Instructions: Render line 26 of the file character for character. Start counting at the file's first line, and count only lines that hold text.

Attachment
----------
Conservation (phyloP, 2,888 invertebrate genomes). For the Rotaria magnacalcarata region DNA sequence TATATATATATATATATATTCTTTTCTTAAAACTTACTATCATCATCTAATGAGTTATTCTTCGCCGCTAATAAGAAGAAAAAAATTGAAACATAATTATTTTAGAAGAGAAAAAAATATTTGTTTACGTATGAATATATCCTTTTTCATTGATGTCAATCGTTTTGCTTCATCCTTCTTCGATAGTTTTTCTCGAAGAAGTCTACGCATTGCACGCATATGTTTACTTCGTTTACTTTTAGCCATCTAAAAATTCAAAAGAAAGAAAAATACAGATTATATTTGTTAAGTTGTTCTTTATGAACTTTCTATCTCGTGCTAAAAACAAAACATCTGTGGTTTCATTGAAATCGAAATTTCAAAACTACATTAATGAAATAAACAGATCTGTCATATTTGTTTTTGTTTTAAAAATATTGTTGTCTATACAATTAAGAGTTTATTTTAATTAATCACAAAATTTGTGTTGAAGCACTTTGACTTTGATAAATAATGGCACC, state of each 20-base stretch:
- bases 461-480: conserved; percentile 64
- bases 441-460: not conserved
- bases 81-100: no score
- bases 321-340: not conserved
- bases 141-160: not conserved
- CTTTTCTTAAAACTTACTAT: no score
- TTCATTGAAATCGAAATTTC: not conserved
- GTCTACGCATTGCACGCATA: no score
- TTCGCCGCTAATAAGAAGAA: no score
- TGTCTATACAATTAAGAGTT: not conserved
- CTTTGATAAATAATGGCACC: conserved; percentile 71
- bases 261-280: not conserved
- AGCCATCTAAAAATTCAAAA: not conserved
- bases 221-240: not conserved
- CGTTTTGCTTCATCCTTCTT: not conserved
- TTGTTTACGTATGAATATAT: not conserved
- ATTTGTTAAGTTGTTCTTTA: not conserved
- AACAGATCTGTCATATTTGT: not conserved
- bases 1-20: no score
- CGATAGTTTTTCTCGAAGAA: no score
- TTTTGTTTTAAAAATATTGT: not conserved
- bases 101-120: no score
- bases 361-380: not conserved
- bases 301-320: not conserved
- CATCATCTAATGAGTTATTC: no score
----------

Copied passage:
- CATCATCTAATGAGTTATTC: no score